Jazzed in Cleveland
a jazz history by Joe Mosbrook
a special WMV Web News Cleveland series

Part 70 - John Coltrane’s Cleveland Connections
Story filed October 28, 2002

John Coltrane Saxophonist John Coltrane, the most influential jazz artist of the 1960s, if not the entire second half of the 20th century, had a number of often forgotten but important connections with Cleveland and Clevelanders.

As early as 1951, Coltrane was playing with the rhythm-and-blues band of Clevelander Bull Moose Jackson. It was the Jackson band that included Clevelander Tadd Dameron, Bill Doggett (who spent many years playing in Cleveland), Frank Wess, Philly Jo Jones and Benny Golson.

Less than two weeks later, in June of 1951, Coltrane joined the band of Clevelander Gay Crosse that was playing at the Showboat nightclub in Philadelphia. Saxophonist James Moody said he also remembered hearing Coltrane play with Crosse’s band at the Majestic Hotel’s Rose Room in Cleveland. Some historians say Cleveland saxophonist Joe Alexander, who was a member of Crosse’s Good Humor Six, was a major influence for the young Coltrane.

Coltrane recorded with Crosse’s band in 1952. One of the numbers they recorded was "Bittersweet" which composer Hale Smith had originally written for Cleveland trumpeter Howard Roberts who had been a member of the Evelyn Freeman Ensemble, a teenage band made up of old Central High School students in Cleveland. Roberts later toured with the Lionel Hampton Orchestra and eventually became an internationally-respected choral arranger and educator.

When Coltrane recorded with Earl Bostic in April of 1952, another member of Bostic’s group was Cleveland saxophonist Pinky Williams.

When he recorded with the Johnny Hodges Orchestra in 1954, a member of Hodges’ band was ubiquitous Cleveland trumpeter Emmett Berry who spent years playing with various bands including Fletcher Henderson and Count Basie. Later in 1954, Coltrane appeared with a popular entertainer named "Big Maybelle" in Cleveland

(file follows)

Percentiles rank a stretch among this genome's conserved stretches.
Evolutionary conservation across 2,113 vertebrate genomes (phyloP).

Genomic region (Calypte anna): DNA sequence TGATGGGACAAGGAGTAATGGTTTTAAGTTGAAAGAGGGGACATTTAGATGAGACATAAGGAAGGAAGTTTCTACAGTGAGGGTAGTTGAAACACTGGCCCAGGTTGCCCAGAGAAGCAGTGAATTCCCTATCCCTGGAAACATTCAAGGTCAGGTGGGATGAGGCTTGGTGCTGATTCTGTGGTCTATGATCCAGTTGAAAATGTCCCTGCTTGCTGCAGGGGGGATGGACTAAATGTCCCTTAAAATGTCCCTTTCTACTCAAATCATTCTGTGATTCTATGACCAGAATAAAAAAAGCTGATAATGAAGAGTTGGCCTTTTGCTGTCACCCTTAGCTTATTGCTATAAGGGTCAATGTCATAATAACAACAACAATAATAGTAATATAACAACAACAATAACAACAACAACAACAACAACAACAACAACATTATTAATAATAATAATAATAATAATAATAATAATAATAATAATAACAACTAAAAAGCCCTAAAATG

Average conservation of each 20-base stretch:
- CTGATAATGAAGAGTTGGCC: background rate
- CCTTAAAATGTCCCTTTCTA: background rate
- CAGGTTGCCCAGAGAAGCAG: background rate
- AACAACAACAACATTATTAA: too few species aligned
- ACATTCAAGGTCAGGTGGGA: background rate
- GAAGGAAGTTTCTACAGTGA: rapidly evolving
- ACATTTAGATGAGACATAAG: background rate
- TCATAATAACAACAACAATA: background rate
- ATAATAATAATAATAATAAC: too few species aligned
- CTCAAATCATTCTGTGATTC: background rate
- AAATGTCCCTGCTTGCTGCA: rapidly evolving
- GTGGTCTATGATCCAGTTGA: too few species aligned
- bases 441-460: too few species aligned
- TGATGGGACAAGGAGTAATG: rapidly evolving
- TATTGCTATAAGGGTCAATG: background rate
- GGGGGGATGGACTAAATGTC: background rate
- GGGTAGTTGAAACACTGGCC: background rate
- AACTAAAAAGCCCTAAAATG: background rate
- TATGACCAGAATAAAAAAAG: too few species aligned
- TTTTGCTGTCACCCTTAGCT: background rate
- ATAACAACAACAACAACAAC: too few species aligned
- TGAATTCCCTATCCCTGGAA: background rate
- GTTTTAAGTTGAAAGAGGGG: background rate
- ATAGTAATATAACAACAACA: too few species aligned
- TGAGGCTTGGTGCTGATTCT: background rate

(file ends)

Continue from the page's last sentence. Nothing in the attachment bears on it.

In November of 1956, Coltrane recorded the Mating Call album for Prestige Records with Dameron. The album included such Dameron compositions as "Gnid," "Soultrane," "On a Misty Night," "Romas" and "Super Jet."

In the 1960s, Coltrane played five times in Cleveland. He performed at Leo’s Casino at East 48th and Central from August 27 to September 2, 1962. The following year, he appeared twice at the Jazz Temple on Mayfield Road near Euclid – in June and September. During one of those appearances, Coltrane’s regular drummer, Elvin Jones, arrived late and Cleveland drummer Lawrence "Jacktown" Jackson substituted for him. According to Jackson, Coltrane, when he was in Cleveland, stayed with Jimmy Robinson and a legendary local trumpeter, Ismail Ali, who was known as "Hickey."

Coltrane’s last engagement in Cleveland was in February of 1965. He and his group played at Leo’s Casino which had moved to larger quarters at 7500 Euclid Avenue.

When Coltrane died in July of 1967, Rev. John Gensel, who had been a minister in Mansfield before becoming the pastor to the jazz community in New York City, conducted the service. Among the jazz artists who played at Coltrane’s funeral was Cleveland free jazz saxophonist Albert Ayler.

Copyright 2002 Joe Mosbrook

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You can hear radio versions of Cleveland Jazz History on WCPN/90.3 Monday nights at 9:30 and Friday afternoons at 12:30. Mosbrook's 1993 Cleveland Jazz History book, based on research for earlier broadcasts, is available at some Cleveland area bookstores, libraries and the Northeast Ohio Jazz Society (216-426-9900).